A friend of mine is presenting at a conference that is being held today and tomorrow (March 15 and 16) in Ontario, Canada. “Thinking About Animals: Domination, Captivity, Liberation.” The description sounds very interesting:
We are all at a critical moment. The existing order of global capitalism and industrialization is unsustainable, directly linked with global warming and massive extinction of species. New social movements offer an alternative future and require a different consciousness about our place in the world. The animal liberation movement, once dismissed as a ‘single-issue’ cause is increasingly recognized as the logical next step in a broader emancipatory struggle. As Steve Best states in his essay “The New Abolitionism: Capitalism, Slavery and Human Emancipation”:
“Animal liberation is not an alien concept to modern culture; rather it builds on the most progressive ethical and political values Westerners have devised in the last two hundred years –those of equality, democracy, and rights – as it carries them to their logical conclusion…The next great step in moral evolution is to abolish the last acceptable form of slavery that subjugates the vast majority of species on this planet to the violent whim of one. Moral advance today involves sending human supremacy to the same refuse bin that society earlier discarded much male supremacy and white supremacy. Animal liberation requires that people transcend the complacent boundaries of humanism in order to make a qualitative leap in ethical consideration, thereby moving the moral bar from reason and language to sentience and subjectivity.” (http://www.drstevebest.org/papers/vegenvani/new_abolitionism.php)
While Best and others recognize animal advocacy as a social movement that should be seen in the context of other challenges to corporate globalization and struggles for social justice, a growing number of universities have been adding courses that explore various dimensions of our relationships with other animals. At the same time, deep divisions have developed within the animal liberation movement itself, as outlined in Gary Francione’s Rain Without Thunder. Many of those in the animal rights movement, such as Peter Singer, whose Animal Liberation is widely credited as a key text in the movement, have moved to reformist positions that embrace ‘humane slaughter’ while People for the Ethical Treatment of Animals applauds McDonald’s hamburger corporation and kills pound animals. Meanwhile, the animal exploitation industries and government have imposed new laws such as the Animal Enterprise Terrorism Act in the USA.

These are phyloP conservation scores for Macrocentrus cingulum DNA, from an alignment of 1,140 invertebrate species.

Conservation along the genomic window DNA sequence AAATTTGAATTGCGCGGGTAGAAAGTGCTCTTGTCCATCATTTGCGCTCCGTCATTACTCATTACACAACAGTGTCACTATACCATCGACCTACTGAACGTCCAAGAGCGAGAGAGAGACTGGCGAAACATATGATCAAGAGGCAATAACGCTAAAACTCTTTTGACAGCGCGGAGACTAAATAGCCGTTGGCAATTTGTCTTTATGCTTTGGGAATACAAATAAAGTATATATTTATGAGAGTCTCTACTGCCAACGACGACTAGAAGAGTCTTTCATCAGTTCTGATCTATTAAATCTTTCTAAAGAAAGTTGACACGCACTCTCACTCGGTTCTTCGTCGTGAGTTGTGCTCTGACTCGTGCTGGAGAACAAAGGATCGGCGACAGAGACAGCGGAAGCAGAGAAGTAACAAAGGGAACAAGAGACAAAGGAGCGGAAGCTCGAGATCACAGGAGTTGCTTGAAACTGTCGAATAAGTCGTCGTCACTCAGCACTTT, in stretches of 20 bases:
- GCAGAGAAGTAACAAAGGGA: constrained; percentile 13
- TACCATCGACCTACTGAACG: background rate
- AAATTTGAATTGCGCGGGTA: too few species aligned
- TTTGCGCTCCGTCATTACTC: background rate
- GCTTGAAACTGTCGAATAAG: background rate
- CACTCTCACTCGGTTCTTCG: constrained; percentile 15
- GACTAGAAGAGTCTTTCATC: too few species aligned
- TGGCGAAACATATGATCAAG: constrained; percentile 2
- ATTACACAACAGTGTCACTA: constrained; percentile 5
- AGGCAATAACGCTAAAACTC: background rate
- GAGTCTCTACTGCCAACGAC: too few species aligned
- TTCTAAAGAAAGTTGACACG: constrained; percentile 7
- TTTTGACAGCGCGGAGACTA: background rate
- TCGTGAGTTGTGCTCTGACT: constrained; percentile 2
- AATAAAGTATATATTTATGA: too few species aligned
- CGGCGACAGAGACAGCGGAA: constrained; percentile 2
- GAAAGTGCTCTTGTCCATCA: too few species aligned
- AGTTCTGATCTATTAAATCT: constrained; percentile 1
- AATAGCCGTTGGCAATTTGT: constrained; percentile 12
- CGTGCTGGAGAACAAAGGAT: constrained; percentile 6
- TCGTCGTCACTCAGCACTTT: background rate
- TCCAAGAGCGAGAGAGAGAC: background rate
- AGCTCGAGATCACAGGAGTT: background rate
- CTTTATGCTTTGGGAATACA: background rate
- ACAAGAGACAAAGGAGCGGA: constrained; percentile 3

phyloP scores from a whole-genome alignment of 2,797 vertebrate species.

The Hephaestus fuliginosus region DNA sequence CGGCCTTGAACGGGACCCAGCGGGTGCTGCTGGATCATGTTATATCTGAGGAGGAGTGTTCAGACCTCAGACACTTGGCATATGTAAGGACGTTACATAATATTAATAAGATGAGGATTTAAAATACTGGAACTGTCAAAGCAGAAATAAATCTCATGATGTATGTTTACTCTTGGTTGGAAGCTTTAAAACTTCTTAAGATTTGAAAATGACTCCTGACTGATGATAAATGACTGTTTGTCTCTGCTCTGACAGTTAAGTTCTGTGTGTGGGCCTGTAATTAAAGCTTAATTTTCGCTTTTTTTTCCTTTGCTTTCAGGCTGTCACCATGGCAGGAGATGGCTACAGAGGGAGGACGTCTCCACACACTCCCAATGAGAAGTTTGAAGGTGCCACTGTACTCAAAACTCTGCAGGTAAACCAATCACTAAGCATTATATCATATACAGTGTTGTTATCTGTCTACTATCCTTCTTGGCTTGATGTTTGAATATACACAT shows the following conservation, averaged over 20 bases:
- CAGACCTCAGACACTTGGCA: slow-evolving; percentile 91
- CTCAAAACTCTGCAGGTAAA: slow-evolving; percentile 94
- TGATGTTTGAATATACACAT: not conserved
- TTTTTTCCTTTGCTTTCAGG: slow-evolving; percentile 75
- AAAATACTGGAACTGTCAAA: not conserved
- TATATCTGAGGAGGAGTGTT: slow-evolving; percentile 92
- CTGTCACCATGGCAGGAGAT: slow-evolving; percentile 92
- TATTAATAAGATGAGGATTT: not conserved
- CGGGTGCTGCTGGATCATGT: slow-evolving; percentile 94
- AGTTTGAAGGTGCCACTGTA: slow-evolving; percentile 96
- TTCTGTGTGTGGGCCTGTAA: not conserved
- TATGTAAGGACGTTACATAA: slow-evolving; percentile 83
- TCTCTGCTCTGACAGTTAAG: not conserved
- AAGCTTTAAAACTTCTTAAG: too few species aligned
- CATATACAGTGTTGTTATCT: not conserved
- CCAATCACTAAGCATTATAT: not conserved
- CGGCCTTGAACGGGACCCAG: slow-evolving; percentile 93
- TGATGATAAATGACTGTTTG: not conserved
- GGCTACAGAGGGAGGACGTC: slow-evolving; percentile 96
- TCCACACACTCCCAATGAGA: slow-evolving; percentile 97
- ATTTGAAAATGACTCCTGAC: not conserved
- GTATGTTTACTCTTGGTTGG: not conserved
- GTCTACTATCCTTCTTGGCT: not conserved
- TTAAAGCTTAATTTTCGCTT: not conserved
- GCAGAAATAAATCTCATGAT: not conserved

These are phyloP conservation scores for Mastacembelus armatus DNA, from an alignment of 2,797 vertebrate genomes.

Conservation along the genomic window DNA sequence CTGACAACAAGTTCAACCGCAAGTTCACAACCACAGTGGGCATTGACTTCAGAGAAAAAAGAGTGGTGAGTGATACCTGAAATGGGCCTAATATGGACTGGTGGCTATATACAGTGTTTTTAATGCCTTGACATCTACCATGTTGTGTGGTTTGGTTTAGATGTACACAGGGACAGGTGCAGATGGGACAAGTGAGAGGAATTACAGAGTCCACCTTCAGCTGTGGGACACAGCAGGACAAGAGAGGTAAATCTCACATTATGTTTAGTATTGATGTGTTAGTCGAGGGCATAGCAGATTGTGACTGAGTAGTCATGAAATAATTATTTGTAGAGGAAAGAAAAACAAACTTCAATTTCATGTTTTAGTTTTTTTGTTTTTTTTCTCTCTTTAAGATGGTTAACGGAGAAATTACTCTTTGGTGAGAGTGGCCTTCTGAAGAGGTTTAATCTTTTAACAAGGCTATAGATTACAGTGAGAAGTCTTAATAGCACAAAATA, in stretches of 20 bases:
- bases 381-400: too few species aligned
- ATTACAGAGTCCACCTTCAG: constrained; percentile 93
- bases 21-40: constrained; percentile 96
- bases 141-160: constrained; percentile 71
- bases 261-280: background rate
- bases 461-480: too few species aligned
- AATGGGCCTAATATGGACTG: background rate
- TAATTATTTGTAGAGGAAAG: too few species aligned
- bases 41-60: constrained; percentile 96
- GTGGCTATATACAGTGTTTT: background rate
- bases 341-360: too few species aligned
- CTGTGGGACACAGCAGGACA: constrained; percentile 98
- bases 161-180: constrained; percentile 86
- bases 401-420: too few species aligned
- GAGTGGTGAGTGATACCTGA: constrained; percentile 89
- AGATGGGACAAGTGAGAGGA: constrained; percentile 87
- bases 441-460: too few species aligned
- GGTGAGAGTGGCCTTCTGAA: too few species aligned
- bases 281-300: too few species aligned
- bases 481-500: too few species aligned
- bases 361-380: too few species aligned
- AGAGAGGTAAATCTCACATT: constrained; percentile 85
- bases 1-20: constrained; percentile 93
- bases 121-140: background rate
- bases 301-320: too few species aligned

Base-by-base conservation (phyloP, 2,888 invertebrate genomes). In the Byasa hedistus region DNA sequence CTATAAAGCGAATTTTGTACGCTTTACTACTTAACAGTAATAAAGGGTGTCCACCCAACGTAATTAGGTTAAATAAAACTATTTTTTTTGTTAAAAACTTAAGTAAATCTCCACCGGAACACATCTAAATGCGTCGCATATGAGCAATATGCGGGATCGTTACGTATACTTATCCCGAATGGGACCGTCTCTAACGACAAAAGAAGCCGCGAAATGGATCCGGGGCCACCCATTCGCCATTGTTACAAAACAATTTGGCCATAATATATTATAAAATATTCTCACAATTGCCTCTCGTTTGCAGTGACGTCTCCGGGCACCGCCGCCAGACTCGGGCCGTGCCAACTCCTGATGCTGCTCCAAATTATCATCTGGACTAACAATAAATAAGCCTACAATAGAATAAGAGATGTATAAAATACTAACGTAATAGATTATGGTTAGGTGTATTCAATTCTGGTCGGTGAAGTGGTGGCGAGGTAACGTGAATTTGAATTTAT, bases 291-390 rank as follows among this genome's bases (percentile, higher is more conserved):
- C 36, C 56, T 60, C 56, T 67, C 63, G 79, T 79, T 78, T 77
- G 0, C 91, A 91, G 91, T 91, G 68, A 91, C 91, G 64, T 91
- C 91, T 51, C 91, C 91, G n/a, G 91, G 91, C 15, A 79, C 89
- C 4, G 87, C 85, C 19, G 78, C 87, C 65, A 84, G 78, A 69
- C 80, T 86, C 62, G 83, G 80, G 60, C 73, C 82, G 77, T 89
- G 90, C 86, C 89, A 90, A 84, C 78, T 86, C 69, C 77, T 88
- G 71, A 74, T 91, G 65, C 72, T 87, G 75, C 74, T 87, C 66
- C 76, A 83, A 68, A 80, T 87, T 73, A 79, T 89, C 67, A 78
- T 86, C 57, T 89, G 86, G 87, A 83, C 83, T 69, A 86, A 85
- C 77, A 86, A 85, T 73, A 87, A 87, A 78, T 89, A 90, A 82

This conference is intended as a opportunity for discussion of these developments. The conference is open to all and we invite participation from academics and activists.
Those who register in advance will have the option of purchasing vegan meals.
Proposals for papers and panels are invited and activist groups may request a table for display of their material.
Participants will discuss a wide variety of issues, such as the following:
‘Spectres of speciesism’: philosophical and ideological legitimizations for exploitation of animals and ethical challenges to these legitimizations
Capitalism, ecological crisis and animal liberation
Representing animals: images of captivity, images of liberation
Manufacturing Consent: animals in advertising
Captivity industries and their prisoners
Animals as persons, property and commodities
Animals and the law
Boundaries, Empathy and Human Relationships with Other Animals
Us/Not Us: the imprisoning and liberating of apes -The Great Ape Project and equality beyond humanity; Release and Restitution; The Primate Freedom Project
Emotions and sentience and why they matter
Lessons from ethology
‘The Case for Comparing Atrocities’: Factory farms and Holocaust imagery
Blowback: unintended consequences of domination and captivity: BSE, Avian influenza, environmental degradation, dangers to human health, psychological effects
Corporate and government responses to animal liberation
‘Green is the New Red’: Constructing the Ecoterrorist Menace
‘Terrorists or Freedom Fighters?’
Animal liberation and social justice
Debates on the future of the animal rights movement
The nature of liberation: welfare vs. abolition
Humane slaughter? Cage-free eggs? Corporate compassion?
Veganism as direct action
I hope they have audio available afterwards!